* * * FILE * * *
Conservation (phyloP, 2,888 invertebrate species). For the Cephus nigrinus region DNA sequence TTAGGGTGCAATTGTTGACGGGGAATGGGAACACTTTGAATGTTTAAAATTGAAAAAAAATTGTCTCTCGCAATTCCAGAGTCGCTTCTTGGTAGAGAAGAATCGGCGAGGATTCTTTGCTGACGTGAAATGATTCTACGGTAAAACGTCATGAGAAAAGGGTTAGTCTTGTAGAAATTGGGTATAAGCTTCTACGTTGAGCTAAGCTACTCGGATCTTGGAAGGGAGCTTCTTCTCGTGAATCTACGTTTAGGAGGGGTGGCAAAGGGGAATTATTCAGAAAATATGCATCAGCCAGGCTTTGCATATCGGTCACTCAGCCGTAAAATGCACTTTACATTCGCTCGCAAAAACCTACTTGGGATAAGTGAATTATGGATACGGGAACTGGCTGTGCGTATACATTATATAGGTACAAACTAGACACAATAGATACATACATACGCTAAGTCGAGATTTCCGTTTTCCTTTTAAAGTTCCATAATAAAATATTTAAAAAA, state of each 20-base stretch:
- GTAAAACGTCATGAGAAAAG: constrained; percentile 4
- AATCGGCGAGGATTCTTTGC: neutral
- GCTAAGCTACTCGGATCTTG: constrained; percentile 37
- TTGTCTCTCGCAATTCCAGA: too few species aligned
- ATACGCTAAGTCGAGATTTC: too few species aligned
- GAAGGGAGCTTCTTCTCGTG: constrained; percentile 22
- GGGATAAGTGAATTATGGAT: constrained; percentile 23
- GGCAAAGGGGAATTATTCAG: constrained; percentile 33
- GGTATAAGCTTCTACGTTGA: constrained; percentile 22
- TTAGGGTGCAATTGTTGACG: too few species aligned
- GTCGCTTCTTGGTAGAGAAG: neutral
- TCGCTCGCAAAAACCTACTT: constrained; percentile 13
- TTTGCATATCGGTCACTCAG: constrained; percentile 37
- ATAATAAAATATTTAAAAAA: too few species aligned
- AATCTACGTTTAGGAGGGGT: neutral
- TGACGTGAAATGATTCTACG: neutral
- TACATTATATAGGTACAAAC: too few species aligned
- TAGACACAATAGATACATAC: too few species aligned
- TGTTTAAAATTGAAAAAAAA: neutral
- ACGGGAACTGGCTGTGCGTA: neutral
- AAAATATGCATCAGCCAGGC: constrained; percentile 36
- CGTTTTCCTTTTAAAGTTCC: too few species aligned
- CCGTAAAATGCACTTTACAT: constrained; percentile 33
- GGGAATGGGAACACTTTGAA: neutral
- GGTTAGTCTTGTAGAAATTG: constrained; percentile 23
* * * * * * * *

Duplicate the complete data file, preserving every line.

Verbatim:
Conservation (phyloP, 2,888 invertebrate species). For the Cephus nigrinus region DNA sequence TTAGGGTGCAATTGTTGACGGGGAATGGGAACACTTTGAATGTTTAAAATTGAAAAAAAATTGTCTCTCGCAATTCCAGAGTCGCTTCTTGGTAGAGAAGAATCGGCGAGGATTCTTTGCTGACGTGAAATGATTCTACGGTAAAACGTCATGAGAAAAGGGTTAGTCTTGTAGAAATTGGGTATAAGCTTCTACGTTGAGCTAAGCTACTCGGATCTTGGAAGGGAGCTTCTTCTCGTGAATCTACGTTTAGGAGGGGTGGCAAAGGGGAATTATTCAGAAAATATGCATCAGCCAGGCTTTGCATATCGGTCACTCAGCCGTAAAATGCACTTTACATTCGCTCGCAAAAACCTACTTGGGATAAGTGAATTATGGATACGGGAACTGGCTGTGCGTATACATTATATAGGTACAAACTAGACACAATAGATACATACATACGCTAAGTCGAGATTTCCGTTTTCCTTTTAAAGTTCCATAATAAAATATTTAAAAAA, state of each 20-base stretch:
- GTAAAACGTCATGAGAAAAG: constrained; percentile 4
- AATCGGCGAGGATTCTTTGC: neutral
- GCTAAGCTACTCGGATCTTG: constrained; percentile 37
- TTGTCTCTCGCAATTCCAGA: too few species aligned
- ATACGCTAAGTCGAGATTTC: too few species aligned
- GAAGGGAGCTTCTTCTCGTG: constrained; percentile 22
- GGGATAAGTGAATTATGGAT: constrained; percentile 23
- GGCAAAGGGGAATTATTCAG: constrained; percentile 33
- GGTATAAGCTTCTACGTTGA: constrained; percentile 22
- TTAGGGTGCAATTGTTGACG: too few species aligned
- GTCGCTTCTTGGTAGAGAAG: neutral
- TCGCTCGCAAAAACCTACTT: constrained; percentile 13
- TTTGCATATCGGTCACTCAG: constrained; percentile 37
- ATAATAAAATATTTAAAAAA: too few species aligned
- AATCTACGTTTAGGAGGGGT: neutral
- TGACGTGAAATGATTCTACG: neutral
- TACATTATATAGGTACAAAC: too few species aligned
- TAGACACAATAGATACATAC: too few species aligned
- TGTTTAAAATTGAAAAAAAA: neutral
- ACGGGAACTGGCTGTGCGTA: neutral
- AAAATATGCATCAGCCAGGC: constrained; percentile 36
- CGTTTTCCTTTTAAAGTTCC: too few species aligned
- CCGTAAAATGCACTTTACAT: constrained; percentile 33
- GGGAATGGGAACACTTTGAA: neutral
- GGTTAGTCTTGTAGAAATTG: constrained; percentile 23